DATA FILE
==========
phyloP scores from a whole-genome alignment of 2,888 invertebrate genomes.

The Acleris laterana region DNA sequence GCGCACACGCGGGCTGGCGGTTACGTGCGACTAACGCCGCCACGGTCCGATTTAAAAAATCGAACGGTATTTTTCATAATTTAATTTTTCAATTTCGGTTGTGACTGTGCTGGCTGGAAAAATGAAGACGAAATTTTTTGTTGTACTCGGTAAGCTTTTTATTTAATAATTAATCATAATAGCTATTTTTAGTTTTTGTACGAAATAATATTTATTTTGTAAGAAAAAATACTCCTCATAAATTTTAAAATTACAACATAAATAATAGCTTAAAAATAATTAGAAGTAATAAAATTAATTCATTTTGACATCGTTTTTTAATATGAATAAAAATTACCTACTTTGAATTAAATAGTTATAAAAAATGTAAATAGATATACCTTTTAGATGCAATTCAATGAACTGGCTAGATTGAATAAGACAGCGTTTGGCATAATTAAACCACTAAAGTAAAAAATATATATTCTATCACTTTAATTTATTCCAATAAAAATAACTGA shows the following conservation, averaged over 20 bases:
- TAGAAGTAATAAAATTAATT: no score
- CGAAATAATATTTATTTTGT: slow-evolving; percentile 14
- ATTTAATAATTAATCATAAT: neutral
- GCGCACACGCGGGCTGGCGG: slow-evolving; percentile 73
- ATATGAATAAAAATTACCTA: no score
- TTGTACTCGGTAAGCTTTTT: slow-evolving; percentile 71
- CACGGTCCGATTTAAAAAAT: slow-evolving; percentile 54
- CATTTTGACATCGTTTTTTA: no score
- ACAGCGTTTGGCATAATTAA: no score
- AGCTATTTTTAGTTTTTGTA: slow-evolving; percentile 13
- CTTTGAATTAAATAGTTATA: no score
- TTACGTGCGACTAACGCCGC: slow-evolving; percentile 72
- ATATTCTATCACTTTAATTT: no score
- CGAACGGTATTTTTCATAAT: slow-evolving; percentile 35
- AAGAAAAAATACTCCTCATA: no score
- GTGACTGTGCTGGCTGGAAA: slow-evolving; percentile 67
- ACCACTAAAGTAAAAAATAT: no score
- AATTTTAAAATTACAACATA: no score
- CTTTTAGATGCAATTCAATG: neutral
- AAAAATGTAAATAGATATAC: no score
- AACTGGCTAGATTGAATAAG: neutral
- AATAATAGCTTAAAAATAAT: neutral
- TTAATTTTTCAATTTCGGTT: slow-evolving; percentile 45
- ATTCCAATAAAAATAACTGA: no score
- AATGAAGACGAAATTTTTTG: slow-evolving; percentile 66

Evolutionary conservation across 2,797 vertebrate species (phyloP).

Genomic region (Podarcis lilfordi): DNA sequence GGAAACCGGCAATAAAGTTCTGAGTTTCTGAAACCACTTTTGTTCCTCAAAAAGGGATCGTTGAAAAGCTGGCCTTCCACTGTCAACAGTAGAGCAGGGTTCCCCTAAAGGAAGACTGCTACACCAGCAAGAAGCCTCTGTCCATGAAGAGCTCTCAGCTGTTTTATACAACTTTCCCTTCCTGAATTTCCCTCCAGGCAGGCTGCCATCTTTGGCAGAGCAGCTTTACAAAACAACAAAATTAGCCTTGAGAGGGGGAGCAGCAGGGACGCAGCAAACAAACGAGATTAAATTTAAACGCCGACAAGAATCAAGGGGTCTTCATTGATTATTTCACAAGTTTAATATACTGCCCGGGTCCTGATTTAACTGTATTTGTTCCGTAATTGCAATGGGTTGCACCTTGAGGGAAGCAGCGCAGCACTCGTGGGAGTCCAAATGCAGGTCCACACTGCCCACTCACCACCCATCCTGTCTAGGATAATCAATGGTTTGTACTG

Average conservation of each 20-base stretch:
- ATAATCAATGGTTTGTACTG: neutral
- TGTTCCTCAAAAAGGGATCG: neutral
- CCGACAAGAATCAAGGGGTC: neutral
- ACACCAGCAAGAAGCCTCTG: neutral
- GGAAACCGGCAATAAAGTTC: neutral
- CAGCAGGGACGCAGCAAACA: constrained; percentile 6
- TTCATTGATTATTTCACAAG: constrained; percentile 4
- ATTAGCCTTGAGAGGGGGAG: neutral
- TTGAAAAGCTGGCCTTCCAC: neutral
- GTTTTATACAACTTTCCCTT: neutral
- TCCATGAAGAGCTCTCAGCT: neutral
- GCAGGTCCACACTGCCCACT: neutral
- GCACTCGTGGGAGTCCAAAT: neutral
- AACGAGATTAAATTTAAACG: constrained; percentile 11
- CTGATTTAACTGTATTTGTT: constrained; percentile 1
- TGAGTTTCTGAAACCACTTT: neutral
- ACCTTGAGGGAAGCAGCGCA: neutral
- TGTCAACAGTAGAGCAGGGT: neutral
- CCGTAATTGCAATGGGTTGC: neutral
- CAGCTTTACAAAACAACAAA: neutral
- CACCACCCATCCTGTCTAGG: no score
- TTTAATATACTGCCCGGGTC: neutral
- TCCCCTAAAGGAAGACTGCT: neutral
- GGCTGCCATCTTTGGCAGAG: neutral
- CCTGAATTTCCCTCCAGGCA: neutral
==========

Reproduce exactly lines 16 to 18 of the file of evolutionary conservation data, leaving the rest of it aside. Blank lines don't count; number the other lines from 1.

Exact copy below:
- CGAACGGTATTTTTCATAAT: slow-evolving; percentile 35
- AAGAAAAAATACTCCTCATA: no score
- GTGACTGTGCTGGCTGGAAA: slow-evolving; percentile 67